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The Hill 60 New Zealand Memorial

The Hill 60 New Zealand Memorial in Turkey commemorates the missing New Zealand soldiers who fought in the Battle of Hill 60 in 1915.

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Van Castle

Van Castle was built in the Iron Age as part of the Urartu Kingdom and now stands as a stunning ruin in modern Turkey.

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Yedikule Zindanlari

Yedikule Zindanlari is an impressive Byzantine and medieval fort in Istanbul.

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Yildiz Palace Museum

Built in the 1880s as a hilltop sultanate retreat, the vast 123 acre Yildiz Palace complex overlooks the mighty Bosphorus and is a stunning example of 19th century Ottoman architecture.

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Zelve Open Air Museum

Spread out over three monastic valleys, Zelve, around 10km from Göreme on the Avanos road is a visually stunning town of homes and churches carved into the rocks and it was continually inhabited from the ninth century until as recently as 1952.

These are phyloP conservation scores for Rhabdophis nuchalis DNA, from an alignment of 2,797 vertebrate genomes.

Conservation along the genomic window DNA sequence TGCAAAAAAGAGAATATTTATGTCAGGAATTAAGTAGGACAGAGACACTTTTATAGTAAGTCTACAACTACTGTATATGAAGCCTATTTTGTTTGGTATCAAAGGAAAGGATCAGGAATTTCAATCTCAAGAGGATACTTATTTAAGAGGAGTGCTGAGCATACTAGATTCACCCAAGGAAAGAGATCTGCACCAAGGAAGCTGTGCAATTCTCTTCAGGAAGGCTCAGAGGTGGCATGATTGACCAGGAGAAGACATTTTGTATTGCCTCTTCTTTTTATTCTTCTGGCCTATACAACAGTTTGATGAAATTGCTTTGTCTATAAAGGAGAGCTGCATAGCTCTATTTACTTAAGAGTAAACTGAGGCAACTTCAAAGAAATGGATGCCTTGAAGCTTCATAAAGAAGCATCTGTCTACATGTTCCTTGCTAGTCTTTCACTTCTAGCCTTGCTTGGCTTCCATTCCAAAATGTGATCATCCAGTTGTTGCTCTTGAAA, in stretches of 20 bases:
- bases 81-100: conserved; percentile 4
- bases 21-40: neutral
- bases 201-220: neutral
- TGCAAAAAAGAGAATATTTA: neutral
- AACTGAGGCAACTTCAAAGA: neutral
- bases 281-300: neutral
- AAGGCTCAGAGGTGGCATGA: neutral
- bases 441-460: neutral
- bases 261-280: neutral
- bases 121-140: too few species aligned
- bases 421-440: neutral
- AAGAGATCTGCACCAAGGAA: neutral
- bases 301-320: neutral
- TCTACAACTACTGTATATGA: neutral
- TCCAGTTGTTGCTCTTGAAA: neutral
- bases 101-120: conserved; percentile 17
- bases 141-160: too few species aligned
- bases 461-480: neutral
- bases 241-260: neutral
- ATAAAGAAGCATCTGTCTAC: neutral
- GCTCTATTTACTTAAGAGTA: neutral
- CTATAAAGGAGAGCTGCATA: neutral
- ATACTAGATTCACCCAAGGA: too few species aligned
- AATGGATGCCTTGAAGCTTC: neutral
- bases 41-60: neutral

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Zeugma

The remains of this important Roman city are under excavation in Turkey. Though not open to the public, many finds from the site can be seen in the Gaziantep Zeugma Mosaic Museum.

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Our database of Historic Sites in Turkey is growing all the time, but we may not cover them all. So, if you know of other Top Turkish cultural locations, landmarks and monuments, you can always add them to Trip Historic now by contacting us today.